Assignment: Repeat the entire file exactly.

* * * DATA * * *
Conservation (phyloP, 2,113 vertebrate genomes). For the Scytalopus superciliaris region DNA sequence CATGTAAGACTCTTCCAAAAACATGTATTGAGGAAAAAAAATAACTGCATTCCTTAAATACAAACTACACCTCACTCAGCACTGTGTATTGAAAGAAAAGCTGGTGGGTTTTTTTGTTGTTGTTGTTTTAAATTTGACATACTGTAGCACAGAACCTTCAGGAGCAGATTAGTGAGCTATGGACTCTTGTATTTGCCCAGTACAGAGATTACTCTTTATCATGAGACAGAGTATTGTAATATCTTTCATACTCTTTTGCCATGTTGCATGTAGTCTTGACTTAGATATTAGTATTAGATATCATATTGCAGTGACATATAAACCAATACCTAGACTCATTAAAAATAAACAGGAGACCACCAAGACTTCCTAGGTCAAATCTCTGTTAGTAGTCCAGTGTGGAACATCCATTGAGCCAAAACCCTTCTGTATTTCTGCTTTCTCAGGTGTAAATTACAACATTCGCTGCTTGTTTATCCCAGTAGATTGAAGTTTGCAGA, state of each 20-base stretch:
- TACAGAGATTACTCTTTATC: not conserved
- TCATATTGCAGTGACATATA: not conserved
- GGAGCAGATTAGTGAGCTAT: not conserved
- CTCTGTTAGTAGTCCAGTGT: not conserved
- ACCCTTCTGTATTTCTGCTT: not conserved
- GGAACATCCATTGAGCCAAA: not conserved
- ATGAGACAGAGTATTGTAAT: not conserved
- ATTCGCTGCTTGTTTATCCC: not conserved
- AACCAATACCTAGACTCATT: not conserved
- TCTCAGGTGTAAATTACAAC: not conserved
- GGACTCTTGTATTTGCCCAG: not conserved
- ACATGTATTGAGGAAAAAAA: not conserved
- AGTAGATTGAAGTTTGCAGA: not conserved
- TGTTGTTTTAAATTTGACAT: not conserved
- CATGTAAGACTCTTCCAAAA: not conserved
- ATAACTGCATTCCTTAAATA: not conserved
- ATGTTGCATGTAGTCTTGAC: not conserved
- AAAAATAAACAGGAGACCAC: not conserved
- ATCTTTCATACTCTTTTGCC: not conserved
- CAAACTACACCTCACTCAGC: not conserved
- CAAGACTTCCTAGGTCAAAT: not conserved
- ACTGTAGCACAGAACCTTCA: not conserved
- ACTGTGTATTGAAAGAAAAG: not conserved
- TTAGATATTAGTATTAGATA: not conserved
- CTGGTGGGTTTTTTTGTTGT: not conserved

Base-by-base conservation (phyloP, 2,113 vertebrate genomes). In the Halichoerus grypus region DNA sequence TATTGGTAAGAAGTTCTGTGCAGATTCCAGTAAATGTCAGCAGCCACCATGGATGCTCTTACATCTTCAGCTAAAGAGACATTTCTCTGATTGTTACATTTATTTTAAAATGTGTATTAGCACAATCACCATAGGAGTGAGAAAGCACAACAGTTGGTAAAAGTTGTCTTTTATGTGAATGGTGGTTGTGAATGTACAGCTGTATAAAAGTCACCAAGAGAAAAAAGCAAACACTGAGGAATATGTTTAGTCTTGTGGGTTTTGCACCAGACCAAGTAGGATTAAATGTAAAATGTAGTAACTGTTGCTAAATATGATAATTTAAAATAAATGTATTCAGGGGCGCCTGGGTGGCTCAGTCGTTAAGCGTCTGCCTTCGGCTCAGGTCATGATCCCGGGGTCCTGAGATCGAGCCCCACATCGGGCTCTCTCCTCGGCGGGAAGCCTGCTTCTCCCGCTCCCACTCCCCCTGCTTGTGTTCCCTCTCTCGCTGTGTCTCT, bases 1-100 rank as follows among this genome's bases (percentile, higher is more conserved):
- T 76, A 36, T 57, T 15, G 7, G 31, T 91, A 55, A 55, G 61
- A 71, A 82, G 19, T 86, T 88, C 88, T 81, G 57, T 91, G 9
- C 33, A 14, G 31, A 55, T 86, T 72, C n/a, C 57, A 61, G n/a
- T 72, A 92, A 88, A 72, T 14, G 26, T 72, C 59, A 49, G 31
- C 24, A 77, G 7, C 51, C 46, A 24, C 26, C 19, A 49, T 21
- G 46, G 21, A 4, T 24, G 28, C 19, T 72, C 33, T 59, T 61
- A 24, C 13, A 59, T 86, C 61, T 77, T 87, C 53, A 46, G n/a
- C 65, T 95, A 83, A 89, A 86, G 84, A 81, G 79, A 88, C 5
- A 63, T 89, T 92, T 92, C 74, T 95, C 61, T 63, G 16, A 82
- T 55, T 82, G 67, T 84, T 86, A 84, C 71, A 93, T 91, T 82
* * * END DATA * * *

Conservation (phyloP, 2,113 vertebrate genomes). For the Scytalopus superciliaris region DNA sequence CATGTAAGACTCTTCCAAAAACATGTATTGAGGAAAAAAAATAACTGCATTCCTTAAATACAAACTACACCTCACTCAGCACTGTGTATTGAAAGAAAAGCTGGTGGGTTTTTTTGTTGTTGTTGTTTTAAATTTGACATACTGTAGCACAGAACCTTCAGGAGCAGATTAGTGAGCTATGGACTCTTGTATTTGCCCAGTACAGAGATTACTCTTTATCATGAGACAGAGTATTGTAATATCTTTCATACTCTTTTGCCATGTTGCATGTAGTCTTGACTTAGATATTAGTATTAGATATCATATTGCAGTGACATATAAACCAATACCTAGACTCATTAAAAATAAACAGGAGACCACCAAGACTTCCTAGGTCAAATCTCTGTTAGTAGTCCAGTGTGGAACATCCATTGAGCCAAAACCCTTCTGTATTTCTGCTTTCTCAGGTGTAAATTACAACATTCGCTGCTTGTTTATCCCAGTAGATTGAAGTTTGCAGA, state of each 20-base stretch:
- TACAGAGATTACTCTTTATC: not conserved
- TCATATTGCAGTGACATATA: not conserved
- GGAGCAGATTAGTGAGCTAT: not conserved
- CTCTGTTAGTAGTCCAGTGT: not conserved
- ACCCTTCTGTATTTCTGCTT: not conserved
- GGAACATCCATTGAGCCAAA: not conserved
- ATGAGACAGAGTATTGTAAT: not conserved
- ATTCGCTGCTTGTTTATCCC: not conserved
- AACCAATACCTAGACTCATT: not conserved
- TCTCAGGTGTAAATTACAAC: not conserved
- GGACTCTTGTATTTGCCCAG: not conserved
- ACATGTATTGAGGAAAAAAA: not conserved
- AGTAGATTGAAGTTTGCAGA: not conserved
- TGTTGTTTTAAATTTGACAT: not conserved
- CATGTAAGACTCTTCCAAAA: not conserved
- ATAACTGCATTCCTTAAATA: not conserved
- ATGTTGCATGTAGTCTTGAC: not conserved
- AAAAATAAACAGGAGACCAC: not conserved
- ATCTTTCATACTCTTTTGCC: not conserved
- CAAACTACACCTCACTCAGC: not conserved
- CAAGACTTCCTAGGTCAAAT: not conserved
- ACTGTAGCACAGAACCTTCA: not conserved
- ACTGTGTATTGAAAGAAAAG: not conserved
- TTAGATATTAGTATTAGATA: not conserved
- CTGGTGGGTTTTTTTGTTGT: not conserved

Base-by-base conservation (phyloP, 2,113 vertebrate genomes). In the Halichoerus grypus region DNA sequence TATTGGTAAGAAGTTCTGTGCAGATTCCAGTAAATGTCAGCAGCCACCATGGATGCTCTTACATCTTCAGCTAAAGAGACATTTCTCTGATTGTTACATTTATTTTAAAATGTGTATTAGCACAATCACCATAGGAGTGAGAAAGCACAACAGTTGGTAAAAGTTGTCTTTTATGTGAATGGTGGTTGTGAATGTACAGCTGTATAAAAGTCACCAAGAGAAAAAAGCAAACACTGAGGAATATGTTTAGTCTTGTGGGTTTTGCACCAGACCAAGTAGGATTAAATGTAAAATGTAGTAACTGTTGCTAAATATGATAATTTAAAATAAATGTATTCAGGGGCGCCTGGGTGGCTCAGTCGTTAAGCGTCTGCCTTCGGCTCAGGTCATGATCCCGGGGTCCTGAGATCGAGCCCCACATCGGGCTCTCTCCTCGGCGGGAAGCCTGCTTCTCCCGCTCCCACTCCCCCTGCTTGTGTTCCCTCTCTCGCTGTGTCTCT, bases 1-100 rank as follows among this genome's bases (percentile, higher is more conserved):
- T 76, A 36, T 57, T 15, G 7, G 31, T 91, A 55, A 55, G 61
- A 71, A 82, G 19, T 86, T 88, C 88, T 81, G 57, T 91, G 9
- C 33, A 14, G 31, A 55, T 86, T 72, C n/a, C 57, A 61, G n/a
- T 72, A 92, A 88, A 72, T 14, G 26, T 72, C 59, A 49, G 31
- C 24, A 77, G 7, C 51, C 46, A 24, C 26, C 19, A 49, T 21
- G 46, G 21, A 4, T 24, G 28, C 19, T 72, C 33, T 59, T 61
- A 24, C 13, A 59, T 86, C 61, T 77, T 87, C 53, A 46, G n/a
- C 65, T 95, A 83, A 89, A 86, G 84, A 81, G 79, A 88, C 5
- A 63, T 89, T 92, T 92, C 74, T 95, C 61, T 63, G 16, A 82
- T 55, T 82, G 67, T 84, T 86, A 84, C 71, A 93, T 91, T 82